Well, I'm 10 days overdue. To have a baby. I'd really like to blame the baby because that's my parenting philosophy but he's been heads down seven up for months now. I'm pretty sure he's just as annoyed as I am that this is taking so long. We're passengers on a road trip that has lost its romance. We're tired of touching and we've heard all each other's stories. Joanna Newsom's sad crone voice is on repeat with that line of hers, "And I am progressing abominably."Well that and the line about slow low flying turkeys. If you've ever seen one, it's impressive and surprisingly graceful but you're also fairly concerned that it will fly right into a tree. I walked up Phinney Ridge to the bakery Fresh Flours and felt a little obscene. My belly is so big and the baby is riding so low that walking is less like a waddle and more like two halves of two different people not quite going the same direction. And I can't tell you how disorientating it is to sit down in a seat that seemed ample only to be encased in it in such a way that claustrophobia and a strange desire for sausage ensue. And not only that but there is some serious man spreading that goes on. I suppose this could make me more sympathetic about men and their sticky sensitive balls, but really I just think about how there is a human head in my pelvis and I'll be damned if I'm going to squish it to make my legs sit at a space saving angle. And there is no comparison between a human head and balls. I don't give a shit about your balls, men.

If things don't get going, then my induction date is this Sunday at 8 pm. It's nice that there is an end date in sight but getting induced sounds awful. I mean maybe I'll be lucky and they will only have to do a couple things and my body will take it from there. But there is also the chance that they could have to just keep pushing me along which I'm pretty sure is as uncomfortable as that sounds.

But besides my little tirade about men's balls just now, my mood hasn't been terrible. I mean there are definite moments of feeling irritable and hopeless because my body is so tired of carrying all this weight and being hot and having everything ache. But for the most part I'm just really bored. And a little lackluster. I don't really want to hang out with people, I just want to stay home and wait, like a Mama cat under a porch. My brain has started to atrophy just a little. I've watched a lot of TV including catching up on the show Damages. It's that lawyer drama with Glen Close and Rose Byrne. It's really good but it's a little intense. Although I kind of figured out that the music was the most intense thing about it. Well that and the repeated scene of the fiance dead in the bathtub with his head all smashed, the Statue of Liberty bookend all bloody with his hair tangled in the torch on the floor. Yesterday or the day before that I remembered something I had read about how women have evolved for their labor to stop if they were in danger so they could run away and find somewhere safer to give birth. I gave my belly a nice pat and said, "It's just a show." But just in case that wasn't enough, I've taken a hiatus from scary shows.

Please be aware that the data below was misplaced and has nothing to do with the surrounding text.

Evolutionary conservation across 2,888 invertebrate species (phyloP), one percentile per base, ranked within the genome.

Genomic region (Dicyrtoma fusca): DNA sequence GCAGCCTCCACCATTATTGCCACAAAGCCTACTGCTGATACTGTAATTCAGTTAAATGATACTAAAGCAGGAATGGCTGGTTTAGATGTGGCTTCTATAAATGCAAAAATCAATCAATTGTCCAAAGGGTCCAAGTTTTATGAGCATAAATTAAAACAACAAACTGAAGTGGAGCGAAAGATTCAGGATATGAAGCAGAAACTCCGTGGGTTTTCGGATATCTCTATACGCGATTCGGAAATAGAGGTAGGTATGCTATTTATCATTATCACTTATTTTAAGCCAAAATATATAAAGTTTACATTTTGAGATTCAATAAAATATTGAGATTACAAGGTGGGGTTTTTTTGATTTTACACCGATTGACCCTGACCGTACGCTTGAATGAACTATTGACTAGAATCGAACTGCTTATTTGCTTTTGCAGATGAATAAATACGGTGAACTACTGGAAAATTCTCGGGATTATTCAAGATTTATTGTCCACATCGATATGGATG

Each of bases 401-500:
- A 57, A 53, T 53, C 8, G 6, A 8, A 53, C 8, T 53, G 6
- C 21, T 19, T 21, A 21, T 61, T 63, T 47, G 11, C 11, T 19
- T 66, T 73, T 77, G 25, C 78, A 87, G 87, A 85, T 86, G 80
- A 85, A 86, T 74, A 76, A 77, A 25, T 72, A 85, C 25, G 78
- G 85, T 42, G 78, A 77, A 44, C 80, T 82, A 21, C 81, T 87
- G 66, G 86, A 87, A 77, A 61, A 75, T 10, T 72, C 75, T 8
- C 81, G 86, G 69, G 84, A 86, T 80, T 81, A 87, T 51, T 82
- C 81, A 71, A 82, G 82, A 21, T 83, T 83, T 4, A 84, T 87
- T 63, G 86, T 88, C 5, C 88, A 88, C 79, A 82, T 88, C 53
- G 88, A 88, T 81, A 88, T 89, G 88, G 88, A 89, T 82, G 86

And in fact, I've decided that I need to tap into whatever the opposite of fight/flight is. The hypothesis being that if danger can stop labor, surely safety/confidence/positivity could initiate it? If your like me, and you hear the word, "positivity" you feel twitchy with the desire to insult someone. It's a dumb word conjuring up TV portrayals of New Age loons who are severely out of touch. But the backbone of it--the quality of being positive, seeing what kind of upside there is--is something I deeply believe in. And I also partly believe in that locker room poster quote, "Whether you think you can or you think you can't, you're right" (which is Shaughn's favorite quote to raz people, mainly me and our nieces.) I had a long stretch of thinking I could really own a labor and delivery--like really knock the socks off it. I'm not sure when that started to shift, but at some point I noticed that I also was a little afraid that maybe I couldn't rock it. That it was going to be too hard. And that maybe it just wasn't going to happen for me. Something would go terribly wrong and when it was all said and done I wouldn't be going home with my baby. Doubting yourself is a terrible thing to shake. It's way worse than just straight up fear of pain, which I have but doesn't trouble me that much. Doubt is more like a sense of doom that no matter what you do you are marked for something awful. It's one of those scary loops that is hard not to think is foreshadowing. So yesterday I had a little chat with myself about tapping into the "You can rock this." I decided that the best way to regain some confidence is to stop doing things to pass the time and start doing things I love. In a fake it till I make it kind of way I'm on a mission to create a happy this-is-a-good-time-to-have-a-baby vibe. I'm not entirely sure how to do it, but I'm hoping it's baths, and books, and early aughts mixed cds. (Back when we made mixes on cds because it was so much easier than hovering over our tape decks with our fingers poised to push stop at exactly the right moment but before we all got access to most music or had the internet make mixes for us) And, of course, walks to the bakery where I had the most amazing twice baked chocolate almond croissant. I mean it was epic. It was definitely positivity in a baked good.


  1. You definitely have my heart on this one, Melissa. Come on, Buddy, you can do it!!! And so can you, Miss. You can definitely do this...no question.

  2. That is one lucky baby. Gonna get the best bed-time stories in the greater NW :) Sending all the positive, labor vibes! Love you!!

  3. You remain one of my favorite writers. Miss you and love you.


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